The Kaddish Prayer
There are many versions of the Jewish 'mourner's prayer.'
Reprinted from The Jewish Religion: A Companion, published by Oxford University Press.
Kaddish ('sanctification') is the doxology in Aramaic in which the hope is expressed that God's great name will be sanctified in the whole world He has created and the Kingdom of Heaven be established on earth.
Originally the Kaddish was recited after an Aggadic homily was delivered by a teacher, since the Aggadah generally sounds a note of consolation and hope for the future. From the period of the Geonim the Kaddish was introduced into the liturgy of the synagogue to mark the end of a section or subsection of the prayers. The subsections conclude with what is known as half-Kaddish, that is, a shorter form containing only the first half of the doxology, and the larger sections with the full Kaddish which contains a prayer for the supplications of Israel to be acceptable to God.
After the section in the liturgy that is in the form of a brief Rabbinic discourse, the older, school version of the Kaddish is recited. This contains a prayer for the well-being of students of the Torah and hence is known as Kaddish De-Rabbanan ('Kaddish of the Rabbis').
At a funeral the sons of the deceased recite an even longer version of the Kaddish in which reference is made to the resurrection.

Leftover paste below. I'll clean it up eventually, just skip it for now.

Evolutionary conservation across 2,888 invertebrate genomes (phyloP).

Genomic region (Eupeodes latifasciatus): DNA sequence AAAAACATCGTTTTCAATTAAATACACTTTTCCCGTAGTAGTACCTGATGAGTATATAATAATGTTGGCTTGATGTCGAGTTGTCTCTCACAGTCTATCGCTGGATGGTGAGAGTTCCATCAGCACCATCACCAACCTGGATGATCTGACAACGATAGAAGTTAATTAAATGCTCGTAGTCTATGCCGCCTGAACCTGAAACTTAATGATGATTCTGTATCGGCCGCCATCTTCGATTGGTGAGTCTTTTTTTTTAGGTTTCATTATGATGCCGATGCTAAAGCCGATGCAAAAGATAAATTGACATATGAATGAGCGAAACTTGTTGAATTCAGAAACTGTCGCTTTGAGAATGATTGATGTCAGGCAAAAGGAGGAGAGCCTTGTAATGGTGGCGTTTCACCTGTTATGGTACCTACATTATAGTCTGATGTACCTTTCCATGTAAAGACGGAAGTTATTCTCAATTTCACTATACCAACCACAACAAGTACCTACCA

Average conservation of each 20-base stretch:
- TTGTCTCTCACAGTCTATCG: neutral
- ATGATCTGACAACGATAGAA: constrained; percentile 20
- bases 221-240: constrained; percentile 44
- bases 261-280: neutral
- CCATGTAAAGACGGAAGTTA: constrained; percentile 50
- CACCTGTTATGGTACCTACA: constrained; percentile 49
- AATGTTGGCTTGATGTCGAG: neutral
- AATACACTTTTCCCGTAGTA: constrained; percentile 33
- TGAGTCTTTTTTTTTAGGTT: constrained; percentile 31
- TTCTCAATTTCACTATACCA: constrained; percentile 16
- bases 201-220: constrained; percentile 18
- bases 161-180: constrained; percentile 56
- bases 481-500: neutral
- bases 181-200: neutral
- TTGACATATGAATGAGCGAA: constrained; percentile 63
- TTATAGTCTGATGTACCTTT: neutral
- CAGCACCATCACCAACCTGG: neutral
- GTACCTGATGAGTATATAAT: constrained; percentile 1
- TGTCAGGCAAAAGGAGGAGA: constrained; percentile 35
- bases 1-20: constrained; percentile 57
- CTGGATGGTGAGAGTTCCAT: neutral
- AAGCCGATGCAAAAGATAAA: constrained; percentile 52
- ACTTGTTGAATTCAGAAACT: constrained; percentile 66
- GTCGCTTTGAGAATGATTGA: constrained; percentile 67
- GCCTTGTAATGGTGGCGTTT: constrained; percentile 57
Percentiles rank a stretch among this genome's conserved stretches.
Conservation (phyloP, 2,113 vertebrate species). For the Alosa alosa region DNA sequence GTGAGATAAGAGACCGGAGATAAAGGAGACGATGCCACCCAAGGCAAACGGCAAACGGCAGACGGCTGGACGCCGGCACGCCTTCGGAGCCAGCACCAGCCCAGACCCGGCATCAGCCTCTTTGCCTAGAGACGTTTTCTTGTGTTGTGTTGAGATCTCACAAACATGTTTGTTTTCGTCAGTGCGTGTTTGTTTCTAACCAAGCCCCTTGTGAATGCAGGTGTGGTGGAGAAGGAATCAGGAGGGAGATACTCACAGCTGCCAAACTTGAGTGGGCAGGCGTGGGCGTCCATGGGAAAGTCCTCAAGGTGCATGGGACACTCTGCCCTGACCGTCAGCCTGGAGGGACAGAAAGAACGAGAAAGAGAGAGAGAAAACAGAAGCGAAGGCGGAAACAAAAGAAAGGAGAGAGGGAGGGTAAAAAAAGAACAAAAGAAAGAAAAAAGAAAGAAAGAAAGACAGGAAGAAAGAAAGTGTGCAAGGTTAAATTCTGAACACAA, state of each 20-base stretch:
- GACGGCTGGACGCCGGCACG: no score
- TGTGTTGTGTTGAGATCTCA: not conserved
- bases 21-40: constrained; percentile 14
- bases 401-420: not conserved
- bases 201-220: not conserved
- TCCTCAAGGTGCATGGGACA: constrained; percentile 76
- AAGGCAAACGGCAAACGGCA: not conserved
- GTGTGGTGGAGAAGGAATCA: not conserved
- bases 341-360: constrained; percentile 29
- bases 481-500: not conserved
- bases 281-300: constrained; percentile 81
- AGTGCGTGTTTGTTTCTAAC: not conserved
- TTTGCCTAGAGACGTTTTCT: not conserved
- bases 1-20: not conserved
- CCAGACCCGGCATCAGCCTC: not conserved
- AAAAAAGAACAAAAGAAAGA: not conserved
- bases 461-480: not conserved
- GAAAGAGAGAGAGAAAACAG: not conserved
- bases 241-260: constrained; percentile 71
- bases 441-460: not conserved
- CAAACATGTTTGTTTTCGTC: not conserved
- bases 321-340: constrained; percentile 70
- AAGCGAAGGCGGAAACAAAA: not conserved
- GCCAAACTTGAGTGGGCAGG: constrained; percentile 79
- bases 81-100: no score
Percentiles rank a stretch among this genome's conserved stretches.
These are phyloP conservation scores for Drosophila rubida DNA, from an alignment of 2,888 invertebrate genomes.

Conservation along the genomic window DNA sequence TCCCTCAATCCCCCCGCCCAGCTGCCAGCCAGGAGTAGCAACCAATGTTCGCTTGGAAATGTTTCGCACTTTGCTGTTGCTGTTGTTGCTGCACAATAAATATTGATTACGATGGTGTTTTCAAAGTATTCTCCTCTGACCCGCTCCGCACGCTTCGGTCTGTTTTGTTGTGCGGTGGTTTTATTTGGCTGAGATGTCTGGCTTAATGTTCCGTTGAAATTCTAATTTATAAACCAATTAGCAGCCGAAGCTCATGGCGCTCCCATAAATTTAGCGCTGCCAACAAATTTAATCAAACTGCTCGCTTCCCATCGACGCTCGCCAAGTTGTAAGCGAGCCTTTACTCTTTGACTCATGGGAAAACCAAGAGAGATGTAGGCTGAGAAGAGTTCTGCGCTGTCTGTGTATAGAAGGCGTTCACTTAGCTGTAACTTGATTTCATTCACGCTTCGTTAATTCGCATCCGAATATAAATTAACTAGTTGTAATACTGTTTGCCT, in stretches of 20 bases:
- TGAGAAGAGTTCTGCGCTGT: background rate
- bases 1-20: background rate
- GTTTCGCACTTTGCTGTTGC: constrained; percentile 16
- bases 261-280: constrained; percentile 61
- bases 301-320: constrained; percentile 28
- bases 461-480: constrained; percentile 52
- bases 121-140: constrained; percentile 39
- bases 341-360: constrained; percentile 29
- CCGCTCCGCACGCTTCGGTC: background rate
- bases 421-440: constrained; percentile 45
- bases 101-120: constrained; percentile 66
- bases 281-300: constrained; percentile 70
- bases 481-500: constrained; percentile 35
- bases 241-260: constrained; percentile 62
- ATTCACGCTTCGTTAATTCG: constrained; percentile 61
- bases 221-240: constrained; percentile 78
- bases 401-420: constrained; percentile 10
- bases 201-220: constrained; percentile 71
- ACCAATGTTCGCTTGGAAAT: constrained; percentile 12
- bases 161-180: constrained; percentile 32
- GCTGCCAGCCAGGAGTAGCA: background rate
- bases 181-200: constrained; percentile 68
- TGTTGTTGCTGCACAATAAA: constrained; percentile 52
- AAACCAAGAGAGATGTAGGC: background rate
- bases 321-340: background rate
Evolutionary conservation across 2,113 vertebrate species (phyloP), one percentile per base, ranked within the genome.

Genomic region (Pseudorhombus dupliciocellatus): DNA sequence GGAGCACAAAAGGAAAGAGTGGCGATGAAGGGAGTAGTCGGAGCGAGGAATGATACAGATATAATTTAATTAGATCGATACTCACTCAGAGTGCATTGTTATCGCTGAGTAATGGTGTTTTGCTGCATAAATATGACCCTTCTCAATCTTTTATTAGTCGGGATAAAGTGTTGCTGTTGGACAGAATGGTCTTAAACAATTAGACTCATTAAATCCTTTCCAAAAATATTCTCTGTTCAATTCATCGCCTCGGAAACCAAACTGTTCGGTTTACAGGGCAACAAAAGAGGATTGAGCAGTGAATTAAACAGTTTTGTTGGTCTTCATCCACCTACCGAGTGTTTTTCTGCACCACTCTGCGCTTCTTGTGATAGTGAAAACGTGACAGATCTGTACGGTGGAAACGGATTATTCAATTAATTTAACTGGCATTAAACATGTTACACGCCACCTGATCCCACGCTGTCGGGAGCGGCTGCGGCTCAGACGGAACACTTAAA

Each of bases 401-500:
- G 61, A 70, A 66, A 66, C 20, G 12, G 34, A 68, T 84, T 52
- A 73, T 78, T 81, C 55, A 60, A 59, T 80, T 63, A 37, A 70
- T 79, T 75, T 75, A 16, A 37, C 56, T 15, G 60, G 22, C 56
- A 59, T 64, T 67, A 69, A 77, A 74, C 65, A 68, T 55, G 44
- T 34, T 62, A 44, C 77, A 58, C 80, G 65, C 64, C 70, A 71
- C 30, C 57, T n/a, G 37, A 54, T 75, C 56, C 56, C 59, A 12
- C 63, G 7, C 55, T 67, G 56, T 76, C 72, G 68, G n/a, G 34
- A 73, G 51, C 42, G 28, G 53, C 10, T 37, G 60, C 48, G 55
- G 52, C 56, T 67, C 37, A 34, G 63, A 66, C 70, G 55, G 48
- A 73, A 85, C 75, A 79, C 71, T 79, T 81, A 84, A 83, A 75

In the Middle Ages in Germany Kaddish Yatom ('Mourner's Kaddish') was introduced and this has been adopted by Jews everywhere. A son (in some communities a daughter as well) recites this special Kaddish for eleven months after the death of a parent and on the anniversary (Yahrzeit) of the death. The principle behind the Mourner's Kaddish is that when the child sanctifies God's name in public by reciting the doxology, merit is accrued to the parent's soul.
Very many Jews, otherwise not particularly observant of the rituals, observe meticulously 'saying Kaddish', as it is called, attending services for the purpose each morning and evening since, according to Orthodox practice, Kaddish can only be recited in a minyan, the quorum of ten males (in Conservative synagogues females count as well).
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